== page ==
Every Christmas from 1971 to 1975, Lawrence Gordon Clark had directed an adaptation of a M.R. James short story. While James certainly had plenty more stories – an exhaustive collection published to mark his 150th anniversary this year runs to 600 pages – Clark and his producer Rosemary Hill had come to the end of the stories they thought they could do justice to within a BBC budget. (“Count Magnus” was one of those considered, and a script had been written, but the cost of location shooting in Sweden was prohibitive.) So they went further back in time for their source.
No other writer has shaped our view of Christmas more than Charles Dickens, particularly in his five Christmas stories, each a novella of around 30,000 words, of which by far the best known is A Christmas Carol. That may contain ghosts, but I'd argue that it's a highly influential work of fantasy rather than horror, a story of healing and consolation rather than of disturbance. However the short story “The Signal-man” (another title repunctuated for television) is undoubtedly horror, partly inspired by a dreadful train crash at Staplehurst in Kent which Dickens survived. It was a genuine ghost story for Christmas, being published in the seasonal edition of Dickens's periodical All the Year Round in 1866. Incidentally, The Signalman is the first of two of the 70s films to begin with the words “A Ghost Story” before the title card comes up.
The adaptation was by Andrew Davies. He had been writing for TV since 1967, and while he has written distinguished original work, he became ubiquitous from the 1980s onwards as a regular writer of literary adaptations and The Signalman was an early example of this. It is mostly a two-hander between two unnamed characters, a traveller (Bernard Lloyd) and the signalman of the title (Denholm Elliott). As they sit in a lonely signalbox on the railway line, the signalman tells a disturbing story... Davies uses much of Dickens's own dialogue, and the restricted setting (filmed just outside Kidderminster) and the two lead performances add to the intensity of the story. David Whitson took over as cameraman from John McGlashan who had photographed the previous five Ghost Stories, and his work is up to the same standard.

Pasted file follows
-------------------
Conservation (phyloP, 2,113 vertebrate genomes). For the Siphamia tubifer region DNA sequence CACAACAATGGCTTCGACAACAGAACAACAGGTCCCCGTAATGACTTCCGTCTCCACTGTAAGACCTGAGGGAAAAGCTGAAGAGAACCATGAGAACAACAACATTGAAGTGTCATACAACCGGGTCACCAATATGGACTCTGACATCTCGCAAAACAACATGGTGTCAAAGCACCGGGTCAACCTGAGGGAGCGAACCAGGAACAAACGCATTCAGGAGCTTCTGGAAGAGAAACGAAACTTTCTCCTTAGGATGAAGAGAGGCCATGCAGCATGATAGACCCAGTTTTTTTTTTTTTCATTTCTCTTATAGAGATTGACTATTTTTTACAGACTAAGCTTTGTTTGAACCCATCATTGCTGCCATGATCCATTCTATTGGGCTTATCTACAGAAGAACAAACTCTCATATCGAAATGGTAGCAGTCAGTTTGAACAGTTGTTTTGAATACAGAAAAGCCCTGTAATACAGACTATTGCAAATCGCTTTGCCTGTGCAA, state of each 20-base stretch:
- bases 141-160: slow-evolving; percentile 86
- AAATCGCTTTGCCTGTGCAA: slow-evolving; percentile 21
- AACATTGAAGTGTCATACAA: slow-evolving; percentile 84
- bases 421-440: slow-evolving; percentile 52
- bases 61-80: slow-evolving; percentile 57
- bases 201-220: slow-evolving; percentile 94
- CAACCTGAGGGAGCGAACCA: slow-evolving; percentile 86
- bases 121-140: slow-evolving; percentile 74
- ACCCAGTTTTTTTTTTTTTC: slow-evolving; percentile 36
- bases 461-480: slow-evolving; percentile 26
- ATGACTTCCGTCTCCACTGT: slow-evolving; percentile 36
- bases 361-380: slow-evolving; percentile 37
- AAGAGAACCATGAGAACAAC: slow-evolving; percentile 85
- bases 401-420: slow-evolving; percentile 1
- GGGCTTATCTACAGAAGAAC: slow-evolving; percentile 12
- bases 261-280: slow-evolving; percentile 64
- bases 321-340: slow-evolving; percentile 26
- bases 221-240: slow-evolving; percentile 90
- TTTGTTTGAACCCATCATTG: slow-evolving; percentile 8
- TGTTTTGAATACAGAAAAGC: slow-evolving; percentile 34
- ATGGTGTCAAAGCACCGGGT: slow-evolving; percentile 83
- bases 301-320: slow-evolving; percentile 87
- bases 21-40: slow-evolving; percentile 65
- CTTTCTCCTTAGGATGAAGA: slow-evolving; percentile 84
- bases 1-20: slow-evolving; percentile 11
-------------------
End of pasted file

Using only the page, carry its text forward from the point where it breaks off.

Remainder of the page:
Many people reckon The Signalman to be the very best of the 1970s Ghost Stories for Christmas, and it's hard to disagree.
In 1977, Lawrence Gordon Clark left BBC employment to become a freelance director, but he was invited back to the Corporation to direct one more “Ghost Story” (which words appear on screen before the main title). This time, the story was an original, Stigma, written by Clive Exton. We're in the present day, and Katharine (Kate Binchy) and her daughter Verity (Maxine Gordon) are moving into a house in the countryside, near a stone circle (actually Avebury). Two workmen try to shift a large rock in the garden. When it is moved, a strange wind blows. And then, soon after, Katharine begins to bleed...